Much Ado About Children: How Shakespeare Has Been Tailored to a Child Audience
By: Markwin Allison, BA Creative Writing
University of the Philippines – Diliman
Disclaimer: I do not own any of these images or videos.
How young is too young…when it comes to experiencing Shakespeare’s works? If you think about it, children generally wouldn’t be the first group of people that would pop into anyone’s head when ruminating on the audience of Shakespeare (or maybe they do for you?). English majors and Theater actors perhaps, but very seldom children. First off, the language that he uses in his works is dense and difficult to understand even for some adults. Many would consider the content of his work unsuitable to an “impressionable young mind”, with his work depicting or implying scenes of murder, suicide, betrayal, sex (mostly implied though), drug use (if you really read into it) and a lot of many other topics that would make the typical adult go “nope, not giving that to my child yet, thank you very much.”
Generally, a child will encounter Shakespeare (his actual texts, and not a reference of some sort) at around the age of 11 in the classroom, their first plays usually being Romeo and Juliet, Macbeth or A Midsummer Night’s Dream. During his meeting with the Education Secretary Michael Gove in 2014, Gregory Doran, the current Artistic Director of the Royal Shakespeare Company, opined that this age is quite late to be introducing Shakespeare into a child’s life. He believes that by this age they would already be “cynical” about Shakespeare’s works and convinced that his works will be “difficult or boring or academic”. He believes that “You have to let the bug bite” earlier, in order for children to really enjoy Shakespeare in the future.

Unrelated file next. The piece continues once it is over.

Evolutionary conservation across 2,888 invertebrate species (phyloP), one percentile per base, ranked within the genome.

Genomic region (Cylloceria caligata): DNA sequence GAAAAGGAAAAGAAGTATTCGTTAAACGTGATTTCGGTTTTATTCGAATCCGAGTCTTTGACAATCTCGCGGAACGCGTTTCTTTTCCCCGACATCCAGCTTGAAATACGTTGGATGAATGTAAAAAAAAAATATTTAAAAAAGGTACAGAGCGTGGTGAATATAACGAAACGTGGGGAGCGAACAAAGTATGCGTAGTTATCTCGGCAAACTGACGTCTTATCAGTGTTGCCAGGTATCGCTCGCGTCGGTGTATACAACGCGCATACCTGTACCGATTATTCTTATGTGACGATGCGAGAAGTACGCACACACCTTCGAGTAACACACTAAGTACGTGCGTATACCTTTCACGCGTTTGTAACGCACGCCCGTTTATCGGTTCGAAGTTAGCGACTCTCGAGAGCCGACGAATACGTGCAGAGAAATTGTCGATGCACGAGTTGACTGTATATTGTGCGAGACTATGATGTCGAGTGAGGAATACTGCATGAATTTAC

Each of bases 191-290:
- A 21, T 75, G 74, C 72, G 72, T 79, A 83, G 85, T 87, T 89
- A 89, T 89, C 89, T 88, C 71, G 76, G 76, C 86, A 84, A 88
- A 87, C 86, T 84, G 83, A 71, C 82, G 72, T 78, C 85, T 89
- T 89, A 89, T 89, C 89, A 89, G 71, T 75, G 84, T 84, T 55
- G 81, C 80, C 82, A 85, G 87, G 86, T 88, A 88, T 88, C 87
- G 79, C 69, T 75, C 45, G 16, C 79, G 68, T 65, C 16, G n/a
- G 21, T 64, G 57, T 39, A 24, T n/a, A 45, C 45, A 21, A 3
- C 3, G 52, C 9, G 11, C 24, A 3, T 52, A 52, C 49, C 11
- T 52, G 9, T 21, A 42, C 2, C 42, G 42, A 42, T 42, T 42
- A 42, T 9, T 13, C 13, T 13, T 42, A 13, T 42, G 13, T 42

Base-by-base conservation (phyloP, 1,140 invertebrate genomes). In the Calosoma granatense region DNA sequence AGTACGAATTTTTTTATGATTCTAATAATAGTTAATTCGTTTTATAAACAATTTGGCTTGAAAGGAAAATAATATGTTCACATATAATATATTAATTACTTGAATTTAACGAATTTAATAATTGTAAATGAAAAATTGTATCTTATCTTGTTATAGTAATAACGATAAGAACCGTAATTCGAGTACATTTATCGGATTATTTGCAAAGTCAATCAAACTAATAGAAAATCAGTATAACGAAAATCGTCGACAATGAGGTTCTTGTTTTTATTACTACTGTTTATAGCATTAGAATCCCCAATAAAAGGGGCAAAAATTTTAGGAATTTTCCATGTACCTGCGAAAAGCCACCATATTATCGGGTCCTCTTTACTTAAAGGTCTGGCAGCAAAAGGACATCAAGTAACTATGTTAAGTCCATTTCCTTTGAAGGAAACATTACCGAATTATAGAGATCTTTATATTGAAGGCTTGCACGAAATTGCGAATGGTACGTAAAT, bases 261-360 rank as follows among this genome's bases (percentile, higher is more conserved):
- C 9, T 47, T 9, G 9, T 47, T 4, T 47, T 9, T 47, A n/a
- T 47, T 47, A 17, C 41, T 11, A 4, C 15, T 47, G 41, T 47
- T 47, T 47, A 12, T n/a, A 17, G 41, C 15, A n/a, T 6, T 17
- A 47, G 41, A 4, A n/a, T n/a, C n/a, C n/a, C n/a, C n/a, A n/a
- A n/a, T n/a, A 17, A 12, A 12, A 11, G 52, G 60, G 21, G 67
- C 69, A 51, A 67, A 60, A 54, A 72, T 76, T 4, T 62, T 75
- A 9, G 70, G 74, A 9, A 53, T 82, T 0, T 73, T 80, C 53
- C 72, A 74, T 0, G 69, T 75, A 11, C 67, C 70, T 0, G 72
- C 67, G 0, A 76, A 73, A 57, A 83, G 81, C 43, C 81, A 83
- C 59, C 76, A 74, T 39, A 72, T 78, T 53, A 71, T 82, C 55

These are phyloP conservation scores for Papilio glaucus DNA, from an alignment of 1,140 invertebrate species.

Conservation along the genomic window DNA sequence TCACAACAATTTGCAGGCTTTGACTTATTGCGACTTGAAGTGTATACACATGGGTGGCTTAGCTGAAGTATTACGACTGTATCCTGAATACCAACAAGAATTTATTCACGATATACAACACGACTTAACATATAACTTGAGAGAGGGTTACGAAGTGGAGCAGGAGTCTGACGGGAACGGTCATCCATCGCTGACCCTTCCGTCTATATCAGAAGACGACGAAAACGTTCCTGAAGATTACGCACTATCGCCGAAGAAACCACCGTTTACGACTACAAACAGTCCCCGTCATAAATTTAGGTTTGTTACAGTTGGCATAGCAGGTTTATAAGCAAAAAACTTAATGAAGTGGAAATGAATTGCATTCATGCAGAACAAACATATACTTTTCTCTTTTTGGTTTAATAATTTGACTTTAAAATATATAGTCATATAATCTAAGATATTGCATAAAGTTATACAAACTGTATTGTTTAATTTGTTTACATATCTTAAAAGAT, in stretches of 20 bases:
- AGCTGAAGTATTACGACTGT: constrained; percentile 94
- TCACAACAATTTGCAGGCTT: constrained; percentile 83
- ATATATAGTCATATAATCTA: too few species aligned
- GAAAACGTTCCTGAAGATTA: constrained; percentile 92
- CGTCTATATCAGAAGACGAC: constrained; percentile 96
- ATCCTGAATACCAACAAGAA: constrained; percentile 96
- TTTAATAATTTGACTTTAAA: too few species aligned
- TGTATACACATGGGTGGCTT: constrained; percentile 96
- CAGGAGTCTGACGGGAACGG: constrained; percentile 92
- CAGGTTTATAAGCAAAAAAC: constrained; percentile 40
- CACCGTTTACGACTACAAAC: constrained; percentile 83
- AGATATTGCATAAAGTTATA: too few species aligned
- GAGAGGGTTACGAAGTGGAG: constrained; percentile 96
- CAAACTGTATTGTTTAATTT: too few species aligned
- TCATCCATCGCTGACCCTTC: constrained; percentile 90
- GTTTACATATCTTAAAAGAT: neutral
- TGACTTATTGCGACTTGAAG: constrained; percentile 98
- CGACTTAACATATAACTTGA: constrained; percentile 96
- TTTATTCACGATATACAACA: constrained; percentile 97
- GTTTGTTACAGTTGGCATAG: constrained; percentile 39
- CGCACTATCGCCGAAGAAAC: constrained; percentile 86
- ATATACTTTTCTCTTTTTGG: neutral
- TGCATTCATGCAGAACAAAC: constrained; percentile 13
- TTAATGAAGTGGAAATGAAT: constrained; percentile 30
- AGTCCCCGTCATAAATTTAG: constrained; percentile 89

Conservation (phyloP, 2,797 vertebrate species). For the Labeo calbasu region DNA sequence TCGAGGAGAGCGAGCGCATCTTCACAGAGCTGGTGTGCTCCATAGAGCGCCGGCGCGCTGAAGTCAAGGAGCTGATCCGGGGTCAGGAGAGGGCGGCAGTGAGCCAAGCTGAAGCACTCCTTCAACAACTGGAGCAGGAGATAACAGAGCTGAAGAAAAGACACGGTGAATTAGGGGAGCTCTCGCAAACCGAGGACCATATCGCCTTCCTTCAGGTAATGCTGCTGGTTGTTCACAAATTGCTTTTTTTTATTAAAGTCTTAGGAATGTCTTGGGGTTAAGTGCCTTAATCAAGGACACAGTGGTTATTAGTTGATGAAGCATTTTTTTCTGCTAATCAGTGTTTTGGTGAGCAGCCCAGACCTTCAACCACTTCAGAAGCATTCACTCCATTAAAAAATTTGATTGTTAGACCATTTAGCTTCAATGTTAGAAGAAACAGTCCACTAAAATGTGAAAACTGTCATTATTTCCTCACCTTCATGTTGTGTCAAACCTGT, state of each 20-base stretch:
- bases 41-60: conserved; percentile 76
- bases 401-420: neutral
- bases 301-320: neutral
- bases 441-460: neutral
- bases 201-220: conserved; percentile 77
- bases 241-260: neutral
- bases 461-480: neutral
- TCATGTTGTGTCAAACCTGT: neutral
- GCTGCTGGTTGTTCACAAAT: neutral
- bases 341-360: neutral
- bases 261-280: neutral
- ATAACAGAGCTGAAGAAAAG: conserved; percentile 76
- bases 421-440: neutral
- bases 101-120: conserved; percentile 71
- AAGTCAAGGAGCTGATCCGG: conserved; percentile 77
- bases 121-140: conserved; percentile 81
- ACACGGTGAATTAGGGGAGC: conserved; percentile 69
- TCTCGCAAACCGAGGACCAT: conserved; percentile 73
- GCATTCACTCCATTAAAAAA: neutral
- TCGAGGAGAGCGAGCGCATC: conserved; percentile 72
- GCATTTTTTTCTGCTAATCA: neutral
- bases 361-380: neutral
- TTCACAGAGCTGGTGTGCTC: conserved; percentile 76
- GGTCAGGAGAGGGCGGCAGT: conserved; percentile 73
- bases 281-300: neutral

This idea of “starting them young” is not a unique idea of Mr. Doran, and has been shared by many advocates of Shakespeare’s works since the rise of the concept of Childhood. Believe it or not, Children were not considered a separate category of people until around 17th C – 18th C, with the emergence of the studies from John Locke and Jean-Jacques Rousseau. In the true fashion of Shakespeare, his works have slipped its way into material for this new audience — children — and like all the other forms of art he has inhabited since, has evolved with it.
The very earliest form of Shakespeare’s works for children, of course would be literature or book based works. One thing we have to remember about children’s literature, and any material made for children in particular, is that they are made for children by adults, and not by children. It is adults who decide what is “appropriate” for children, and that works must not impinge on the “innocence” of children through adult contents. With this, Shakespeare’s plays go through a process of sanitization, and reduced to the skeleton of its story. In addition to this, creators take into consideration the attention span and the level of stimulation needed to keep children interested.
One of the earliest of these written works was Charles and Mary Lamb’s Tales of Shakespeare, which was first published in 1807. In this, Shakespeare’s plays were adapted into stories.
Their stories were retained, though shortened to accommodate a young audiences attention span, and scattered among the stories are little illustrations — each edition drawn by different artists — from memorable scenes from the plays. One thing that Charles and Mary Lamb had done was keep some of the original dialogue from the plays, which is their way of preserving some of the beautiful language that Shakespeare wrote, but they believe cannot be understood by the audience they were writing for.
Another book was E. Nesbit’s The Children’s Shakespeare, that was very similar to Mary and Lamb’s.
The stories are watered down to almost 5 pages each, and there are occasional illustrations attached to some stories.
In the introduction, Nesbit provides a small story that explains her reasons for making the project — to make translate Shakespeare’s works into language that children will understand (again a lot like Charles and Mary Lamb).
A more contemporary book retelling of Shakespeare’s works is Mr William Shakespeare’s Plays by Marcia Willaims.
This is a very colourful and richly illustrated picture book, which tells the story of each play through a succession of panels.